Friday, January 19, 2007

pesky panhandlers

the 'downtown seattle association'--essentially a private business and development group--is promoting a just-say-no to panhandlers campaign, somewhat absurdly titled "have a [heart] give smart". you can read the pamphlet they are handing out here; suggestions include "instead of giving spare change, ask a downtown MID ambassador dressed in yellow and blue to refer the panhandler to food and other resources." you can read a seattle times opinion columnist's take on the campaign here.

the issue of whether or not to give money to someone who approaches you on the street can get surprisingly complicated. it seems to me that much of what gets said on the topic has more to do with the self-conceptions of the people giving money than with the actual effects of such gifts for people who ask for money. it is another demonstration of the way that money, that ideally purely rational quantity, gets bound up in intimate emotions and constructions of self.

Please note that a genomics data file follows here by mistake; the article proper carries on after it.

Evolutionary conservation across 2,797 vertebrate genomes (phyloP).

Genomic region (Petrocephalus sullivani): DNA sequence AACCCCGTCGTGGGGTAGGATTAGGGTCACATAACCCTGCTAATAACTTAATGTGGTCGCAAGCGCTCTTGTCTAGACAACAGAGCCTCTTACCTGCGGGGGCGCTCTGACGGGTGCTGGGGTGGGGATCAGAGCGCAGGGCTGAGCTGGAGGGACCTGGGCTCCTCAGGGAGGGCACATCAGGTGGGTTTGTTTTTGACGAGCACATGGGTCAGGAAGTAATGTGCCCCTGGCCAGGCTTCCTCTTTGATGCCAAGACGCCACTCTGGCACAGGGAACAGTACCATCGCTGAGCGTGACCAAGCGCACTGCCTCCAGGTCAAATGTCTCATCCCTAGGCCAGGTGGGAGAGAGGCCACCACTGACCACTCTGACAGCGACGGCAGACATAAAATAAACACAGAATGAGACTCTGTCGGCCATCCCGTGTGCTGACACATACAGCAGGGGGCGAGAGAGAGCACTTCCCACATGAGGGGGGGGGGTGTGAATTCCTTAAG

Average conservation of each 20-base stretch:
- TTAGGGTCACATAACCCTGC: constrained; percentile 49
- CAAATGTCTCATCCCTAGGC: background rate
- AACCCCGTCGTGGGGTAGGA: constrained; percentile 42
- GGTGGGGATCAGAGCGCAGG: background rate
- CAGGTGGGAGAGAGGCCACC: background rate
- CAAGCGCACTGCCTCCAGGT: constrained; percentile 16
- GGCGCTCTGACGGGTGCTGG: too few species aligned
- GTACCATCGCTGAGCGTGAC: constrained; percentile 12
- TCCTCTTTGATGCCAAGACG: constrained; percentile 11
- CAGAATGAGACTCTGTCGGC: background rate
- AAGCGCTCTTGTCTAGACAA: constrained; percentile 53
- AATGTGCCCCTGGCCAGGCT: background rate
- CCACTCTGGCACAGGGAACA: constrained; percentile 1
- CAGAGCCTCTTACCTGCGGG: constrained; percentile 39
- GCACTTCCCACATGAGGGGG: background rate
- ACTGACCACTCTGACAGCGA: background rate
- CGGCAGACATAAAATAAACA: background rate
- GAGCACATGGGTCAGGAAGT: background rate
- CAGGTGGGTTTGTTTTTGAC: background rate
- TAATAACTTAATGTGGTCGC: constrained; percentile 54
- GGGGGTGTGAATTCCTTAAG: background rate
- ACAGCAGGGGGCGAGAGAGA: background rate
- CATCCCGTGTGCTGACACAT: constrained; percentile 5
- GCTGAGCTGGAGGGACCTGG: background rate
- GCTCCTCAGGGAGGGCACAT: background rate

and since this week in class we are reading benjamin and baudelaire: baudelaire's little vignette "counterfeit" discusses the merits of handing out counterfeit coins to beggars. it's worth a read (only a page and a half; you can find it online here) both on its own merits and because it has figured prominently in subsequent writings.


Blogger Midnightsky Fibers said...

(Jenn W)
I find that my issue with the homeless is more in how people treat them, especially in Seattle. There was a very different attitude towards the homeless when I was in Austin several years ago that I just don't see when I am downtown, and I think that part of it has to do with the tactics the homeless have to use to try and get attention.

There was a discussion awhile back on a sustainable living group about how resourceful was too resourceful, and homelessness was brought up along with some more "metro" ideas (dumpster diving, YMOYL, BNN) as being absolutely one of the lowest impacts you can have on the environment- and yet even the most environmentalist of people would have a hard time choosing it because of the stigma attached.

1/30/2007 2:16 AM  

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